"The word acolyte is derived from the Greek word akolouthos, meaning companion, attendant, or helper. The Acolyte ministry has its roots in the Old Testament of the Holy Bible, where the prophet Samuel is seen assisting Eli, the Levite priest, and Elisha is seen assisting Elijah the Prophet.
In Anglican churches such as the Episcopal Church of the United States or the Church of England, altar servers are called acolytes and can be of either sex and any age (although usually no younger than ten).
An acolyte can assist in worship by carrying a processional cross, lighting candles, holding the Gospel book, holding candles, assisting a deacon or priest set up and clean up at the altar, swinging incense or carrying the incense boat, handing the offering plates to ushers, and many other tasks as seen fit by the priest or acolyte warden.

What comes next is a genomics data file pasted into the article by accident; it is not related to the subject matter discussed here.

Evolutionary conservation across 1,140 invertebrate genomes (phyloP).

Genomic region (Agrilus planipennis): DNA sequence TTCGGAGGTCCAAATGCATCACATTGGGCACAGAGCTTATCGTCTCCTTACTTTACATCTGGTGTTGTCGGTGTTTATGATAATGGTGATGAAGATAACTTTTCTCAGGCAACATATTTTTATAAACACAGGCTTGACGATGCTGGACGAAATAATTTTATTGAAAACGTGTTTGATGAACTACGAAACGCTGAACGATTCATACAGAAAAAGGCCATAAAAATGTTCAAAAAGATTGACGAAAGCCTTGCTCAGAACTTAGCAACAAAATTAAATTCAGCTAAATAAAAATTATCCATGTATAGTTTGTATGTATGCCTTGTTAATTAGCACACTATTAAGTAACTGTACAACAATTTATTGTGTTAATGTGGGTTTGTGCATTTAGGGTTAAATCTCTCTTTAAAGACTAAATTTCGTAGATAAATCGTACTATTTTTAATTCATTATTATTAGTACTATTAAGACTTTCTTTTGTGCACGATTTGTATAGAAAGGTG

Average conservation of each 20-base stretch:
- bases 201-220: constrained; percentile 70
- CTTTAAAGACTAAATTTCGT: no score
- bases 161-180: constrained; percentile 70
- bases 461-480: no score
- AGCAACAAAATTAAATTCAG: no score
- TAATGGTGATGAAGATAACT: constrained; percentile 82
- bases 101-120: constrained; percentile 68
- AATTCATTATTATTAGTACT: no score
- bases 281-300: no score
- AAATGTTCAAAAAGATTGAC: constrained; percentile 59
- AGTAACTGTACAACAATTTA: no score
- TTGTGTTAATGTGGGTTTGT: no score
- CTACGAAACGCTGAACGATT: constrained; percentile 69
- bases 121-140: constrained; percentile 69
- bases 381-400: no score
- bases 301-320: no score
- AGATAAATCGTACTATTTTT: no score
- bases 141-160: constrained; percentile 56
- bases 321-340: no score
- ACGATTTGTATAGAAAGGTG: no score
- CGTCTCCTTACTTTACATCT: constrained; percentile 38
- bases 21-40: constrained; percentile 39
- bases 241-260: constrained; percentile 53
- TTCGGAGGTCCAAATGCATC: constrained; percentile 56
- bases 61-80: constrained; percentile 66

An acolyte commonly wears a cassock-alb with girdle. A girdle is usually a twisted rope with knots on the ends which is secured round the waist; it may be white or of the liturgical color. Wearing crosses or other special pins or symbols is the prerogative of the individual church."